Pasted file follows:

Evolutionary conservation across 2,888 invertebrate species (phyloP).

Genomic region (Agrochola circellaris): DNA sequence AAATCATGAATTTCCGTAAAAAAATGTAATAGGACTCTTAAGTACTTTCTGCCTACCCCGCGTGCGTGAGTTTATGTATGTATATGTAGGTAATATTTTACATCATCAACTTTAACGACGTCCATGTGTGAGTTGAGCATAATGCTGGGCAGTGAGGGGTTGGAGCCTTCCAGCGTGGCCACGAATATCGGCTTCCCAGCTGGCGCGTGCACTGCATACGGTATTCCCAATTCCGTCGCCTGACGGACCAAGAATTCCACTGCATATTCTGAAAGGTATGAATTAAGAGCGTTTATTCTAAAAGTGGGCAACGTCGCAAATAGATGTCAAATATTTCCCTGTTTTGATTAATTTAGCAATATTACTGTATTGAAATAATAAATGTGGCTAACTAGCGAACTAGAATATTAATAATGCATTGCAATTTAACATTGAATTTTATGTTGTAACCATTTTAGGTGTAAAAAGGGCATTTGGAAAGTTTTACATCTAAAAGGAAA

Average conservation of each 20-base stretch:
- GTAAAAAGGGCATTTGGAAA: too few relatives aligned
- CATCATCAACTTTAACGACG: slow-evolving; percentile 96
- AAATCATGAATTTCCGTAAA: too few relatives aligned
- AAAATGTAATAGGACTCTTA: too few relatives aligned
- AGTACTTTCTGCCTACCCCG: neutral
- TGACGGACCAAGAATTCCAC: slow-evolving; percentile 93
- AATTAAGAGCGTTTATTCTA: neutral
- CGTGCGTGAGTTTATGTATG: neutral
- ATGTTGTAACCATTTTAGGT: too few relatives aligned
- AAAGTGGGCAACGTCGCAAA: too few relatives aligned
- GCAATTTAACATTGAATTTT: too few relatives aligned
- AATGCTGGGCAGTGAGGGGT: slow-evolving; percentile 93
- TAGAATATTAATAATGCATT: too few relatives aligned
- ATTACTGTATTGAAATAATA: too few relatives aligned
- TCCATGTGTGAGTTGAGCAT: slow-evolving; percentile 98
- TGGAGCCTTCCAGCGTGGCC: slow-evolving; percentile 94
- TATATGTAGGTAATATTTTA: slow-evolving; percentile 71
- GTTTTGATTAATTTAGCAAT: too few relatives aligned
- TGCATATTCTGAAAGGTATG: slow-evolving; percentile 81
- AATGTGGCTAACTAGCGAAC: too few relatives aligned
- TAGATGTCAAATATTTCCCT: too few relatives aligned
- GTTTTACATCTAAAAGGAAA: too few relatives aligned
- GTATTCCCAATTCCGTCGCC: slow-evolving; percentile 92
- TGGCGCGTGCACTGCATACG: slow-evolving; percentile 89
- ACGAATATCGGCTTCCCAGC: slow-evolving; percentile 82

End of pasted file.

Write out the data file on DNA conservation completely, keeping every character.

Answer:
Evolutionary conservation across 2,888 invertebrate species (phyloP).

Genomic region (Agrochola circellaris): DNA sequence AAATCATGAATTTCCGTAAAAAAATGTAATAGGACTCTTAAGTACTTTCTGCCTACCCCGCGTGCGTGAGTTTATGTATGTATATGTAGGTAATATTTTACATCATCAACTTTAACGACGTCCATGTGTGAGTTGAGCATAATGCTGGGCAGTGAGGGGTTGGAGCCTTCCAGCGTGGCCACGAATATCGGCTTCCCAGCTGGCGCGTGCACTGCATACGGTATTCCCAATTCCGTCGCCTGACGGACCAAGAATTCCACTGCATATTCTGAAAGGTATGAATTAAGAGCGTTTATTCTAAAAGTGGGCAACGTCGCAAATAGATGTCAAATATTTCCCTGTTTTGATTAATTTAGCAATATTACTGTATTGAAATAATAAATGTGGCTAACTAGCGAACTAGAATATTAATAATGCATTGCAATTTAACATTGAATTTTATGTTGTAACCATTTTAGGTGTAAAAAGGGCATTTGGAAAGTTTTACATCTAAAAGGAAA

Average conservation of each 20-base stretch:
- GTAAAAAGGGCATTTGGAAA: too few relatives aligned
- CATCATCAACTTTAACGACG: slow-evolving; percentile 96
- AAATCATGAATTTCCGTAAA: too few relatives aligned
- AAAATGTAATAGGACTCTTA: too few relatives aligned
- AGTACTTTCTGCCTACCCCG: neutral
- TGACGGACCAAGAATTCCAC: slow-evolving; percentile 93
- AATTAAGAGCGTTTATTCTA: neutral
- CGTGCGTGAGTTTATGTATG: neutral
- ATGTTGTAACCATTTTAGGT: too few relatives aligned
- AAAGTGGGCAACGTCGCAAA: too few relatives aligned
- GCAATTTAACATTGAATTTT: too few relatives aligned
- AATGCTGGGCAGTGAGGGGT: slow-evolving; percentile 93
- TAGAATATTAATAATGCATT: too few relatives aligned
- ATTACTGTATTGAAATAATA: too few relatives aligned
- TCCATGTGTGAGTTGAGCAT: slow-evolving; percentile 98
- TGGAGCCTTCCAGCGTGGCC: slow-evolving; percentile 94
- TATATGTAGGTAATATTTTA: slow-evolving; percentile 71
- GTTTTGATTAATTTAGCAAT: too few relatives aligned
- TGCATATTCTGAAAGGTATG: slow-evolving; percentile 81
- AATGTGGCTAACTAGCGAAC: too few relatives aligned
- TAGATGTCAAATATTTCCCT: too few relatives aligned
- GTTTTACATCTAAAAGGAAA: too few relatives aligned
- GTATTCCCAATTCCGTCGCC: slow-evolving; percentile 92
- TGGCGCGTGCACTGCATACG: slow-evolving; percentile 89
- ACGAATATCGGCTTCCCAGC: slow-evolving; percentile 82